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Florida Pastor Urges Romney to Denounce “Racist” Religion

March 11, 2012


Can a Mormon win the presidential election? Florida’s Reverend O’Neal Dozier doesn’t think so. The senior pastor, who has publicly expressed support for Rick Santorum, wants Mitt Romney to denounce his Mormonism. And no, it has nothing to do with posthumous baptisms.

The Mormon religion is prejudiced against blacks, Jews and the Native American Indians. These allegations are substantiated and validated by the writings of the former prophets and seers of the Mormon church.

Until 1978, black people weren’t allowed to become Mormon priests, and because of that, Dozier believes that black voters will never stand behind Romney. Of course, as the “honorary chairman” of Santorum’s Florida campaign, Dozier does have a clear bias.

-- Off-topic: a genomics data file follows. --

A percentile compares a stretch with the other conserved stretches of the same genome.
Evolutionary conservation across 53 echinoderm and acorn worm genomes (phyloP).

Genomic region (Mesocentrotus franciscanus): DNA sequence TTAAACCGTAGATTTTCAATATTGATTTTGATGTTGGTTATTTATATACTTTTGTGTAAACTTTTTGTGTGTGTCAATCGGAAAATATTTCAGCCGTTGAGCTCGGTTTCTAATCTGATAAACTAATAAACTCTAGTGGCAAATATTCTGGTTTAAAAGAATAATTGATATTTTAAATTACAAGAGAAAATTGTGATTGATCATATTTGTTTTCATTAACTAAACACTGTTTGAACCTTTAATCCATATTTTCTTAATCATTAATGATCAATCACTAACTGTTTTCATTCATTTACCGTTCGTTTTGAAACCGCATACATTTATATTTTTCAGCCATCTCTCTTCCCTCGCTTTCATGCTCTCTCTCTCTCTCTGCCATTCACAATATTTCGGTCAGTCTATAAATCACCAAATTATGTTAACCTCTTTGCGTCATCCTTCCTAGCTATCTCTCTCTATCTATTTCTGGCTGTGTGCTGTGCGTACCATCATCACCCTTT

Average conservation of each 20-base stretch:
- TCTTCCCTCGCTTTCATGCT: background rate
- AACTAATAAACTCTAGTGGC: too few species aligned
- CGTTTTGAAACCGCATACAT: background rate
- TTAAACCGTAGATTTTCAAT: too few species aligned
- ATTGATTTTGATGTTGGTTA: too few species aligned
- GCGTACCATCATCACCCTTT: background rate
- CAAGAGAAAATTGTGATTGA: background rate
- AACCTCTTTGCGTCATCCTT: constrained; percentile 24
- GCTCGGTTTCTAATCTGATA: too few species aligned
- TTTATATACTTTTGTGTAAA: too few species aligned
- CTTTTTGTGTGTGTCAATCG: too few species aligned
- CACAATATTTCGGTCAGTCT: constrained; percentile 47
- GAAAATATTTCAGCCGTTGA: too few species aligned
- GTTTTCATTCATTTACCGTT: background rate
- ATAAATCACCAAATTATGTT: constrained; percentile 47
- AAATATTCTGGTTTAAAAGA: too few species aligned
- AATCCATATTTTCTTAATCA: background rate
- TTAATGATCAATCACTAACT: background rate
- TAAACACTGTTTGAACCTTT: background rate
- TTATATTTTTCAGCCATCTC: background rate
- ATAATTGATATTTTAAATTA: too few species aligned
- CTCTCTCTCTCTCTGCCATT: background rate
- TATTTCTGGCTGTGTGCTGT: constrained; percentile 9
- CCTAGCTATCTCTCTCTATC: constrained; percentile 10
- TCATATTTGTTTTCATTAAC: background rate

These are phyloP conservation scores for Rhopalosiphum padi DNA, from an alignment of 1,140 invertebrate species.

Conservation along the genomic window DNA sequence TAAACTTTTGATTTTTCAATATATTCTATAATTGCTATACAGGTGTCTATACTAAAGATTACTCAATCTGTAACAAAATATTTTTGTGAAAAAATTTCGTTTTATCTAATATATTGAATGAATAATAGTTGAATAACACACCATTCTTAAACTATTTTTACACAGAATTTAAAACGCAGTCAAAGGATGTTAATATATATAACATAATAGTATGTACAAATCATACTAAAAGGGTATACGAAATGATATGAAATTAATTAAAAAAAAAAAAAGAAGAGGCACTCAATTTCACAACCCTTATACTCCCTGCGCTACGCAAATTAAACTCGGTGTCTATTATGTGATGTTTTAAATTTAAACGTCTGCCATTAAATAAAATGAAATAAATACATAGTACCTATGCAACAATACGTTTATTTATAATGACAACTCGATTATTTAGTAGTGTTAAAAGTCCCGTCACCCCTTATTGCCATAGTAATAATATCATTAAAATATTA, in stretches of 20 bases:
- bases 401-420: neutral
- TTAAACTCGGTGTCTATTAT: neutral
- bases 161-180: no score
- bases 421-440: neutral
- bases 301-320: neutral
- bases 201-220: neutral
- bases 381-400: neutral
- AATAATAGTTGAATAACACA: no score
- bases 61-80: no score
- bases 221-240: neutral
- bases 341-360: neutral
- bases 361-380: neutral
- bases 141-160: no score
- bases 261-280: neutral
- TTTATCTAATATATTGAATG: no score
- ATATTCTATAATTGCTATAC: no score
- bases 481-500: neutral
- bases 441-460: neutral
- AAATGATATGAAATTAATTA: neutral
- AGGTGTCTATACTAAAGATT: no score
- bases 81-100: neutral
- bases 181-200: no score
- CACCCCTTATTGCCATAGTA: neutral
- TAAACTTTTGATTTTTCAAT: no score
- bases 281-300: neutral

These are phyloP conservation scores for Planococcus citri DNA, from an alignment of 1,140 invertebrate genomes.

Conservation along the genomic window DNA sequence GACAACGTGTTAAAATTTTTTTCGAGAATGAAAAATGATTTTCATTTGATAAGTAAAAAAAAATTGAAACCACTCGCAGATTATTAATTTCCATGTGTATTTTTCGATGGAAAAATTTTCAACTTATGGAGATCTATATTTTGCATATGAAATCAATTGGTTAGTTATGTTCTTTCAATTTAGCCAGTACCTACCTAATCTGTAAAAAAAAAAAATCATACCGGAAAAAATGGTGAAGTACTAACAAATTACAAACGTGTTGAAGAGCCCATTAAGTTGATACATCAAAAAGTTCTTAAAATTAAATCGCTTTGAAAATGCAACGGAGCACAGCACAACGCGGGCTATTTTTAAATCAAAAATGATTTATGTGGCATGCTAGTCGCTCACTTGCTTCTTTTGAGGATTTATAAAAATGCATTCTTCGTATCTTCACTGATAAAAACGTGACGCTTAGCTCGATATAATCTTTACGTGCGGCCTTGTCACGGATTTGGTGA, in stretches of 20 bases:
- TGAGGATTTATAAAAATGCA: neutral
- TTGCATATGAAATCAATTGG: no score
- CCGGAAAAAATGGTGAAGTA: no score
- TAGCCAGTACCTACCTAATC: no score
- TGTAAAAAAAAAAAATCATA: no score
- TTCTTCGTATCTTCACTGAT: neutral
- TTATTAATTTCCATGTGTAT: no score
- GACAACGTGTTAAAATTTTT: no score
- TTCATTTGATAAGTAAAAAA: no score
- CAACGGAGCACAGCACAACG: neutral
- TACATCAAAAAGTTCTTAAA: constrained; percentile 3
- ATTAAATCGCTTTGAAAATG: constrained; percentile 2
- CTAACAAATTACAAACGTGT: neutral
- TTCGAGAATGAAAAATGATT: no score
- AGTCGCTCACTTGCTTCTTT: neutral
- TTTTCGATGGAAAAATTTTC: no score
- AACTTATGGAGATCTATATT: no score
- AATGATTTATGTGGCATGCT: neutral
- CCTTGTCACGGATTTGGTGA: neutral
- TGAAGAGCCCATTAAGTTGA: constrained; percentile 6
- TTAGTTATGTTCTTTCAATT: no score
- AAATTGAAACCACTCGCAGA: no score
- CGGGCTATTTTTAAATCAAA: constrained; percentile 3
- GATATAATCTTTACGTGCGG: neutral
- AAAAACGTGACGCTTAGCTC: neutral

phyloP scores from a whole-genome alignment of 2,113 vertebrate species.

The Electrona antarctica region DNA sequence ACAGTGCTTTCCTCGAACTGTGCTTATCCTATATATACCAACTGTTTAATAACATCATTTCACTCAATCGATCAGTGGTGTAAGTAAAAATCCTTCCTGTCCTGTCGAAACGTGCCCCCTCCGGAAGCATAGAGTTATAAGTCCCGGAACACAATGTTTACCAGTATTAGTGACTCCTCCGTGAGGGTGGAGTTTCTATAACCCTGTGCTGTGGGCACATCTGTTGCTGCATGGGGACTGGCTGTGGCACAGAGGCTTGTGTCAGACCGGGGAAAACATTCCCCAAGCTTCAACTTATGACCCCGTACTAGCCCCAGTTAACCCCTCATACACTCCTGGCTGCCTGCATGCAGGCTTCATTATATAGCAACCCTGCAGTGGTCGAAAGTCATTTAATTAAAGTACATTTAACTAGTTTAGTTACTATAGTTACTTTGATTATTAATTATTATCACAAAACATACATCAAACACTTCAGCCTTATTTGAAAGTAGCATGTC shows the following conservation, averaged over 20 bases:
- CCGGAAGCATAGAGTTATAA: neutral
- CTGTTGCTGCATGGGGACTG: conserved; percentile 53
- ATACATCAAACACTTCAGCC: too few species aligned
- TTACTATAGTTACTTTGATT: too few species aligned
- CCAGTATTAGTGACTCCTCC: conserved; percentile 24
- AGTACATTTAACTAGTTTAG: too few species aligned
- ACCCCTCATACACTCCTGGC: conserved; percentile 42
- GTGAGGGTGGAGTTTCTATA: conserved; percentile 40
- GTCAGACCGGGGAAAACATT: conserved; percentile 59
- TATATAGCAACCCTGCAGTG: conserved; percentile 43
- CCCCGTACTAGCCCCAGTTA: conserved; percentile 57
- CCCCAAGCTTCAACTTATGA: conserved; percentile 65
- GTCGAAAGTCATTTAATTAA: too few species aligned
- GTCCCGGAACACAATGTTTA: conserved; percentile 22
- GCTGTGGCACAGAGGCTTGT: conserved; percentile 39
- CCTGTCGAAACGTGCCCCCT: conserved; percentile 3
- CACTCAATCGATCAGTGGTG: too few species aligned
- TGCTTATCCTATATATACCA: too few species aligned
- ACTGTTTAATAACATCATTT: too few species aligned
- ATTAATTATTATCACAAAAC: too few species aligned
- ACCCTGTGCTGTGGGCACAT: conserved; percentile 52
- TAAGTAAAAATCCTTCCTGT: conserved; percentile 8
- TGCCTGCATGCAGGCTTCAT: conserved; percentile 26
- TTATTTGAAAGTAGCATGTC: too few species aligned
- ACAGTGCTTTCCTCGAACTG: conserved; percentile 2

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Goldman Sachs finds unlikely second home

March 11, 2012


Some 2,000 miles away from the hustle and bustle of Wall Street, Goldman Sachs Group Inc. has found an unlikely second home: Mormon country.

Low taxes, tax breaks and a cheap but well-educated workforce persuaded Goldman to go on a hiring binge in Salt Lake City. The bank now employs 1,300 people here — putting Utah’s capital city on a path to become Goldman’s fourth-largest global operation, behind only New York, New Jersey and London.

Goldman’s image as a Wall Street powerhouse dominated by hard-charging traders and swaggering bankers might seem at odds with Salt Lake City’s reputation as a family-oriented town where the bars close early and the Church of Jesus Christ of Latter-day Saints is the most powerful local institution.